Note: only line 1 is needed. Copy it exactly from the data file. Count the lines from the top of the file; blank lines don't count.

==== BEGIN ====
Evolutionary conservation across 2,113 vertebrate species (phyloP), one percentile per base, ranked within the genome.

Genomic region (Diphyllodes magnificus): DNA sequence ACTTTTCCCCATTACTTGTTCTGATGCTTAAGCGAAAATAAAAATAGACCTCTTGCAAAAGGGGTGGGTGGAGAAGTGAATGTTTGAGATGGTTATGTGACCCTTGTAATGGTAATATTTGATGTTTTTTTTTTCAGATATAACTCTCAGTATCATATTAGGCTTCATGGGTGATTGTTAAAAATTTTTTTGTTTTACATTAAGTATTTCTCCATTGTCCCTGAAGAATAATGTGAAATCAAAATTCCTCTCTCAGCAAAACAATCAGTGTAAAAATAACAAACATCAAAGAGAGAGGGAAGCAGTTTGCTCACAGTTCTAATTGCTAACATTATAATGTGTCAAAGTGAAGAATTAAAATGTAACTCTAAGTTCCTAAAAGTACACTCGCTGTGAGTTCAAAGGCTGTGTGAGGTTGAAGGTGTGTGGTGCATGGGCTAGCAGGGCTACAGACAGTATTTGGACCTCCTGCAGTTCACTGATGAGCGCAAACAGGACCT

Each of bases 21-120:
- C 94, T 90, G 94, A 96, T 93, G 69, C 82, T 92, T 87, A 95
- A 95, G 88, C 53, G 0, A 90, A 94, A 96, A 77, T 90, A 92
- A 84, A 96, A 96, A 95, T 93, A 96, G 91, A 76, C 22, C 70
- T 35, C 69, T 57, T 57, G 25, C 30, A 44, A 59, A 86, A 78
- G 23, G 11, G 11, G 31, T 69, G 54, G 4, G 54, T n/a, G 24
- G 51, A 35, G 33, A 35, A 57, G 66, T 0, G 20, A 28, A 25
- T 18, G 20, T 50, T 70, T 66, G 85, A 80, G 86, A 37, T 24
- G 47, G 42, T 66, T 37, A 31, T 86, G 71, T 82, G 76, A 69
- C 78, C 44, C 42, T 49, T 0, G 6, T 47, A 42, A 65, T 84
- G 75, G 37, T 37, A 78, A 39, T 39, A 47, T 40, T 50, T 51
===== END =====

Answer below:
Evolutionary conservation across 2,113 vertebrate species (phyloP), one percentile per base, ranked within the genome.